60 Years of the World Cup is a personal, nostalgic, fun and frank reflection on the author’s six-decade association with football’s biggest showpiece.
Brian Barwick journeyed just five miles to his first World Cup match during the iconic 1966 tournament held in England, but later travelled the globe witnessing first-hand some of football’s greatest and most controversial moments. As a major national TV sport producer and executive, he was also responsible for how the tournament was broadcast to tens of millions of viewers on the BBC and ITV.
A stint as CEO of the FA brought him the unique experience of being personally associated with the triumphs and tribulations of trying to win the World Cup.
During his 60-year relationship with football’s greatest prize, he witnessed many of the tournament’s most famous matches, most gifted players and coaches, and iconic and controversial moments, meeting colourful personalities, making programmes that broke TV audience records and even helping an operatic aria to become a worldwide smash-hit!
(Publisher: Pitch Publishing Ltd. May 2023. Hardcover: 256 pages)
18 December 2022 – the Lusail Stadium. Lionel Messi receives the FIFA World Cup trophy after one of the most dramatic finals in the competitions history. This is Argentina’s, La Albiceleste (The White and Sky Blue), third triumph following wins in 1978 and 1986. However, for all the magnificence of the final, the first World Cup to be held in the Arab world has been a controversial one even from the point Qatar were awarded the event back in December 2010. Rumours circulated how votes had been ‘bought’ to ensure the tiny but incredibly wealthy state became hosts, with many around the globe pointing to Qatar’s human rights record as a significant and compelling reason for the country to be stripped of the 2022 event.
This however was not the first time that the staging of the World Cup finals in a particular nation has proved to be contentious. Roll back the clock to 1978 with the finals being held in Argentina for the first time and we have a tournament that was equally controversial.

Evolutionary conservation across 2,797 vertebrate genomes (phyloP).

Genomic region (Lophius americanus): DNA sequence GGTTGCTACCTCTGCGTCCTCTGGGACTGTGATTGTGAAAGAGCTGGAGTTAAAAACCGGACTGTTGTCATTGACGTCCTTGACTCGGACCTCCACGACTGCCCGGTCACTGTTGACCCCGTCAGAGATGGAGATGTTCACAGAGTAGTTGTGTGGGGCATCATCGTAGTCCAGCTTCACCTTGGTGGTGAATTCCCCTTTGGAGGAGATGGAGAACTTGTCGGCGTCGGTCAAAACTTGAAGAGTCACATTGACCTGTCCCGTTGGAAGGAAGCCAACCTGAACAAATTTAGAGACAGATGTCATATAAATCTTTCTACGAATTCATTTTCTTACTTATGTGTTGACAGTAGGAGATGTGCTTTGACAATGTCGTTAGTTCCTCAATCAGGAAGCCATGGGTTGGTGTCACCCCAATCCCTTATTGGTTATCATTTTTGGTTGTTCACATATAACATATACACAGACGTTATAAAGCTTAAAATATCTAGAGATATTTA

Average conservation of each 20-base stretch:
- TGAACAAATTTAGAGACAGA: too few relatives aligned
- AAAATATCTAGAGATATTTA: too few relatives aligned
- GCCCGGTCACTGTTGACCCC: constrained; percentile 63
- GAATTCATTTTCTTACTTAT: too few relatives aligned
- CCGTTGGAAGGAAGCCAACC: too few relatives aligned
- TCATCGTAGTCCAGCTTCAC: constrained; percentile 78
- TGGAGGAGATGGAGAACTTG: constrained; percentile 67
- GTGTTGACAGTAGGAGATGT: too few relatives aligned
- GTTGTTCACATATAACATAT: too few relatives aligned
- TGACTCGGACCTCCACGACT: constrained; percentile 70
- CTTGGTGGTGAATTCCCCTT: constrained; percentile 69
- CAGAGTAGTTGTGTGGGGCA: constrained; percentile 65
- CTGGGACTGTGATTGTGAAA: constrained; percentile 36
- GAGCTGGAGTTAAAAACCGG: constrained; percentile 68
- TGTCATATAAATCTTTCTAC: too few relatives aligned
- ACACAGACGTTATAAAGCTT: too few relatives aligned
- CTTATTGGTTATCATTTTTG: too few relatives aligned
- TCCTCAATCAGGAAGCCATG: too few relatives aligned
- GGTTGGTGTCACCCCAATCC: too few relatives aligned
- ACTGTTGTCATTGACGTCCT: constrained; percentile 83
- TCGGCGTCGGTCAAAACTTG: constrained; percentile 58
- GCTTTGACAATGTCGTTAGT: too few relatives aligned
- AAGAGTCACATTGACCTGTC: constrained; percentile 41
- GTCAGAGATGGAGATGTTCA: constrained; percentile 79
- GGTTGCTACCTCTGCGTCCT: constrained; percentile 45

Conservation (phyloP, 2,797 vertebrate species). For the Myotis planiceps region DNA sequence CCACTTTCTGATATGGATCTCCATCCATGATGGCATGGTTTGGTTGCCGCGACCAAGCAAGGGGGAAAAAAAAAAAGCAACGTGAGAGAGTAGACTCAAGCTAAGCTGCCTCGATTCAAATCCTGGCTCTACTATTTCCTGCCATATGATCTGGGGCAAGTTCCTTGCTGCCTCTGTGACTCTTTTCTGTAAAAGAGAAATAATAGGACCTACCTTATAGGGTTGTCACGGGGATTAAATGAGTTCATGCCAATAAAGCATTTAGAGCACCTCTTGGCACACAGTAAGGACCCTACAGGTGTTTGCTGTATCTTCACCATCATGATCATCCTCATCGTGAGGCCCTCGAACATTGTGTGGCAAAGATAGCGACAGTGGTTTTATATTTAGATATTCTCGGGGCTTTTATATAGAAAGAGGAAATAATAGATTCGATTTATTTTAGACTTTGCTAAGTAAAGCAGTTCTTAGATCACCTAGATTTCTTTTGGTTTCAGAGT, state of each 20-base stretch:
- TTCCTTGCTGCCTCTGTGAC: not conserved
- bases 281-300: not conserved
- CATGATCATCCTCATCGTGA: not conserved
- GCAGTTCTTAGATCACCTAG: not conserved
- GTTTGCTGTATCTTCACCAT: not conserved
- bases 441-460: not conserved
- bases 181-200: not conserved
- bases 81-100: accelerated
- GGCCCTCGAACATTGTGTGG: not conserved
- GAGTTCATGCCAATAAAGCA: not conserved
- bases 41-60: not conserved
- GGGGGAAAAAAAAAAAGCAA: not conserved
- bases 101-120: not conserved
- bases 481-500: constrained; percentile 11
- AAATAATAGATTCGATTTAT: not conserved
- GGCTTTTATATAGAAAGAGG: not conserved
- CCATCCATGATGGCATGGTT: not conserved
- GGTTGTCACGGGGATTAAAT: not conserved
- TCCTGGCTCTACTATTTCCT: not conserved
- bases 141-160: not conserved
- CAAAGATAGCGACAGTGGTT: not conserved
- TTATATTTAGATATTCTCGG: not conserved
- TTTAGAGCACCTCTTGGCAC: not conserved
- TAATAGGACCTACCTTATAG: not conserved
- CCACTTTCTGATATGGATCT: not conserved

Rhys Richards’, Blood on the Crossbar: The Dictatorship’s World Cup, explores what was the eleventh World Cup finals and is a brilliant read. This well researched book is not just about the tournament itself, but also social and political history within the South American country in the late 1970s.
Two years before the finals Argentina had been subject to a military coup with the democratically elected president, Isabel Peron, ousted by General Jorge Rafael Videla. This was a dictatorship that ruthlessly imprisoned, tortured and killed anyone who opposed the regime and used the World Cup as a massive propaganda exercise.
As a young teenager at the time, and even without England having qualified, all I naively cared about was the football, and knew nothing of the political situation. The book was therefore a real eye-opener in learning not only about the cruel and brutal administration, but about the opposition that existed both within Argentina and abroad. For instance, Los Montoneros (a left wing organisation who supported Peron) who as part of their protest, on a number of occasions were able to hijack the audio of Argentina’s games in certain locations. There was also deep concerns in Europe, and a Dutch alternative cabaret duo Bram Vermeulen and Freek de Jonge began a campaign for the Netherlands to boycott the finals. The title of their show was Blood on the Crossbar, and “focused on the crimes of the dictatorship and the use of the World Cup as a sports-washing project.” They attempted to work with the Dutch Football Association (KNVB) but ultimately failed and ironically the Dutch squad were then used in part of the propaganda war ahead of the Final, with an article appearing purporting to be from Rudi Krol, praising the hospitality, the organisation and the military – all the content however was a forgery.